Oklahoma guarding the future of aviation

June 3, 2010 by Craig Fuller

I am excited to be in Oklahoma City this morning at the Oklahoma Aerospace Summit and Expo. This is an event that brings together representatives of every aspect of the aerospace industry, and GA plays an important role.

I love to visit Oklahoma and often plan fuel stops in Ponca City, my mother’s hometown. I always get a warm welcome and make time to enjoy a bite at the airport’s great Mexican restaurant. But today I am in the state for more than a fuel stop and lunch.

I’m here as part of a panel on the challenges facing general aviation. It’s a great opportunity for me to talk to a new audience about General Aviation Serves America and how much value GA brings to the nation, to individual states, and even to specific communities. Also on the panel are Ed Bolen of NBAA, Pete Bunce of GAMA, Jim Coyne of NATA, and Henry Ogrodzinzki of NASAO—together we represent just about every segment of the GA community from pilots to FBO owners to manufacturers.

Also here are Congressman Tom Cole and Lindy Ritz, director of the FAA’s Mike Monroney Aeronautical Center, home to the largest concentration of Department of Transportation personnel outside of Washington, D.C. Along with many other leaders in business and government, they’ve taken the time to participate because they recognize that aviation and aerospace are an important part of the future, for everyone.

Lots of people here in Oklahoma know that, and this is a state that takes aviation seriously. In fact, the state legislature has recently passed “The Aircraft Pilot and Passenger Protection Act” to help protect airports from obstructions. It was championed by Oklahoma Aeronautics Director Vic Bird, who has worked closely with AOPA and is a driving force behind this week’s conference. Vic and Mary Smith, executive director of the Oklahoma Aerospace Alliance that hosts this summit, are committed to supporting aviation and aerospace in their state, and it’s paying off for everyone—aerospace, including GA, accounts for about 10 percent of the state’s economy.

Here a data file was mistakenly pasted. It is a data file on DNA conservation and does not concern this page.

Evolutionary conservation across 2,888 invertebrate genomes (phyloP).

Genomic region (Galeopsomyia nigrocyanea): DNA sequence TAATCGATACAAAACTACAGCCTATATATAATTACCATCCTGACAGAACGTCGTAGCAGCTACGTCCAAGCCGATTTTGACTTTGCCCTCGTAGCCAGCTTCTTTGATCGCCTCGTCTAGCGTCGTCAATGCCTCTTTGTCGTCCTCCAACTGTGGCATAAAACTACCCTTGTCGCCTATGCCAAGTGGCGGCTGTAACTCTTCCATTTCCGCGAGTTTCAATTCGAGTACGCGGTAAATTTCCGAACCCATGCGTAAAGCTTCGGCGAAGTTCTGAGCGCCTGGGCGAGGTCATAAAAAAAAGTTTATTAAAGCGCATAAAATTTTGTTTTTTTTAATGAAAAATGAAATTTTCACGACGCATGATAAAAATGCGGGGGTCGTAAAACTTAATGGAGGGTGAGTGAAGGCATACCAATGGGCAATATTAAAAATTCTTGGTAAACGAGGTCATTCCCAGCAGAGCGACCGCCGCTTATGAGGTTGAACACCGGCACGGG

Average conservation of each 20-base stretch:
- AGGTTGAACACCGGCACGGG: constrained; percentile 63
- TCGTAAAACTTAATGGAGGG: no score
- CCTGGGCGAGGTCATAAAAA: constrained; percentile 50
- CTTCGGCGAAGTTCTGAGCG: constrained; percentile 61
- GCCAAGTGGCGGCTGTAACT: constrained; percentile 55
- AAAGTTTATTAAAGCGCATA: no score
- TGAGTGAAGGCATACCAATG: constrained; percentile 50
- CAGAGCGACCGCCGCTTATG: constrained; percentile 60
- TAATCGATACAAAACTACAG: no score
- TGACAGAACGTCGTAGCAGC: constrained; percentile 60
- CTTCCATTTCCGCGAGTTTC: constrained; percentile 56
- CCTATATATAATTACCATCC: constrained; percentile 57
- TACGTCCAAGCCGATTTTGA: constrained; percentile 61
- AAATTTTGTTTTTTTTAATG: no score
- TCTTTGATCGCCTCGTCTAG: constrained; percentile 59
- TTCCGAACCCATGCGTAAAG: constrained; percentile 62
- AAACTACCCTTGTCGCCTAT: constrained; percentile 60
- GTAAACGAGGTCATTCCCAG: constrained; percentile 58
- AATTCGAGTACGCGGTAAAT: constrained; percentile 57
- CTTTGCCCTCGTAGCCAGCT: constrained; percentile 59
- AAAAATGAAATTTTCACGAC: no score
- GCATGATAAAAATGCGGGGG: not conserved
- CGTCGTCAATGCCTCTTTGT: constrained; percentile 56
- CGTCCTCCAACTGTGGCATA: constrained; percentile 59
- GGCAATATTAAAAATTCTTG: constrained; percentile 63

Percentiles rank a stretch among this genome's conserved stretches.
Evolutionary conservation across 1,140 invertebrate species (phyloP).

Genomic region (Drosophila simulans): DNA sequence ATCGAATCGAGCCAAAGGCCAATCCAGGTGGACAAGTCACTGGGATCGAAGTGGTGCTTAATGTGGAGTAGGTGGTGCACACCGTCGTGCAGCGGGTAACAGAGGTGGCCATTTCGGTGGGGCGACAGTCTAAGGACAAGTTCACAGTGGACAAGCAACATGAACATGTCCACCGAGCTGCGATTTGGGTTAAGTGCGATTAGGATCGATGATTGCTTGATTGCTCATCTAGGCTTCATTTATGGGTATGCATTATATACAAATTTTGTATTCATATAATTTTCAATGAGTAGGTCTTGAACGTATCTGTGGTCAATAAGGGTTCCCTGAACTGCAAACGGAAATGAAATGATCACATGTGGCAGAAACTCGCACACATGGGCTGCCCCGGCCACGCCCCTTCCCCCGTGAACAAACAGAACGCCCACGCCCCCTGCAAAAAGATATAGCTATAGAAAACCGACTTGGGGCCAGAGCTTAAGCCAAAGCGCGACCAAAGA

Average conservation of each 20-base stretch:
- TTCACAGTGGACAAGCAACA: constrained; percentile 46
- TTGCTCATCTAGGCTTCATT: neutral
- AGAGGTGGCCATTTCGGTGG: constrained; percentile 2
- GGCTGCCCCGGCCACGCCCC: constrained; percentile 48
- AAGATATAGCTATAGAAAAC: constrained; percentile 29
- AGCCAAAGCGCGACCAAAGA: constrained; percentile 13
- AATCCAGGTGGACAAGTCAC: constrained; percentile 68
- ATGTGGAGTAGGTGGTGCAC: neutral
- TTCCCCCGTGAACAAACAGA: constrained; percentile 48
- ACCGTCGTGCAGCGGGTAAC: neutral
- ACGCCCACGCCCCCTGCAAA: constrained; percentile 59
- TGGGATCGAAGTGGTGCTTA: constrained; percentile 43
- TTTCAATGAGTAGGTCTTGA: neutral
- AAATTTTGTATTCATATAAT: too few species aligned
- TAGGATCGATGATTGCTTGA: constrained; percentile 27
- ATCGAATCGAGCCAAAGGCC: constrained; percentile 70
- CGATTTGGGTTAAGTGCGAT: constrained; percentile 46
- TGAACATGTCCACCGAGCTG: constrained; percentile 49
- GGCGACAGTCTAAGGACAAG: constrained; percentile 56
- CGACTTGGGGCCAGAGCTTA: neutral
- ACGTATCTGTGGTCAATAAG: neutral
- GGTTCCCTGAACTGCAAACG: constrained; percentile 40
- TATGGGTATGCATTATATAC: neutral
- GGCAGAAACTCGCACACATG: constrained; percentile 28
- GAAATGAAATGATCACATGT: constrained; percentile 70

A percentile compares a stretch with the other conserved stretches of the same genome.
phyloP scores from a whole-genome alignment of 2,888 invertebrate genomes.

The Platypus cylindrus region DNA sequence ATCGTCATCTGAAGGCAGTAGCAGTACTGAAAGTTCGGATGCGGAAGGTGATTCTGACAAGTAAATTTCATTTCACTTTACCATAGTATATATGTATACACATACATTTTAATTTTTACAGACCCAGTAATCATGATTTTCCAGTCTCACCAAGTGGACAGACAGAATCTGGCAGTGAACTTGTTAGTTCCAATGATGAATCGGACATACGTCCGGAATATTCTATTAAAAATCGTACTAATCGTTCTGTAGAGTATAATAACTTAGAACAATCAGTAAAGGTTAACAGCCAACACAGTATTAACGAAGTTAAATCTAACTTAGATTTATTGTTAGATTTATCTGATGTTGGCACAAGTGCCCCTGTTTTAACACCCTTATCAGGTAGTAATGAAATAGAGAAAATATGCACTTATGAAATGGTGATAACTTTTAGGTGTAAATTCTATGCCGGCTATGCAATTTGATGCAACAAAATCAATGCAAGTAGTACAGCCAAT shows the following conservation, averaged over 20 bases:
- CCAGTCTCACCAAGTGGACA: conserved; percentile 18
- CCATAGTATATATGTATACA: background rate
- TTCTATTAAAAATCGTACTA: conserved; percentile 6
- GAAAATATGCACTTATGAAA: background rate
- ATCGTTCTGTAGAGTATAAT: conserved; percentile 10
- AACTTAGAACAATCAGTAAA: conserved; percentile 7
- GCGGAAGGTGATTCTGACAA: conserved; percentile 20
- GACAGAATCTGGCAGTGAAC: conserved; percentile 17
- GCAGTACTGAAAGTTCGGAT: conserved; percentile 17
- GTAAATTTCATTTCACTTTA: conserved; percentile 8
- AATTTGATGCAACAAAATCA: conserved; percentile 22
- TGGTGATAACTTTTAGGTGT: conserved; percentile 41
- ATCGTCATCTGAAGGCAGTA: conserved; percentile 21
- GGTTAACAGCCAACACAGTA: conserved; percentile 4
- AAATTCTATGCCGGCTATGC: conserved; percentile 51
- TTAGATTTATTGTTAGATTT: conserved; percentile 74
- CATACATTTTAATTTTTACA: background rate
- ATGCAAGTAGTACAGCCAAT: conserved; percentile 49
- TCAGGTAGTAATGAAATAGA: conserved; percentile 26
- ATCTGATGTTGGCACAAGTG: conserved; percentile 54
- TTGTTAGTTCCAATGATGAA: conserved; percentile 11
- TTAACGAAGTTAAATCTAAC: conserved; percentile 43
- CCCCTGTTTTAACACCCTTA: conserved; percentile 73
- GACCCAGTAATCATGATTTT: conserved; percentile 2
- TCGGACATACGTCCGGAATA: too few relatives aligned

4 Responses to “Oklahoma guarding the future of aviation”

  1. Art Ahrens Says:

    It does not matter what the government does to regulate GA if we don’t have any avgas after 2015!!!

    This is now the number one issue. No avgas, no GA.

  2. Walter Wasowski Says:

    Government leaders are not doing enough to protect airports and make them available for GA without really high fees for landing, ramp, transient parking, and home base hangar/parking. GA is being excluded from some airports due to high cost of parking or hangaring the airplane and high cost to buy gasoline to stay in the Transient parking area.

    If there are no affordable places to land or keep my airplane it will not make any difference.
    This is the number one issue. No affordable airports no GA.

  3. Walter Wasowski Says:

    Here is another attack on GA by the California Legislature to impose fees that will severely impact the GA community.

    A bill before the legislature would impose onerous paperwork requirements and fees on independent flight instructors and small operations like nonprofit Aero Clubs and small FBO’s that are barely surviving as it is. Read about it on the EAA website here:
    http://www.eaa.org/news/2010/2010-06-03_instructors.asp

    This is a number one priority for California.
    We need our independent flight instructors and small FBO’s at the smaller GA airports
    This will drive them out of business

  4. Aviation and Airport Development Law Newsletter, vol. 2, no. 1, June 7, 2010 | Aviation and Airport Development Law News Says:

    [...] – AOPA News Release, June 4, 2010 AOPA President Craig Fuller joined aviation leaders for a panel discussion, “Threats to General and Business Aviation,” June 3 at the Oklahoma Aerospace Summit and Expo, [...]

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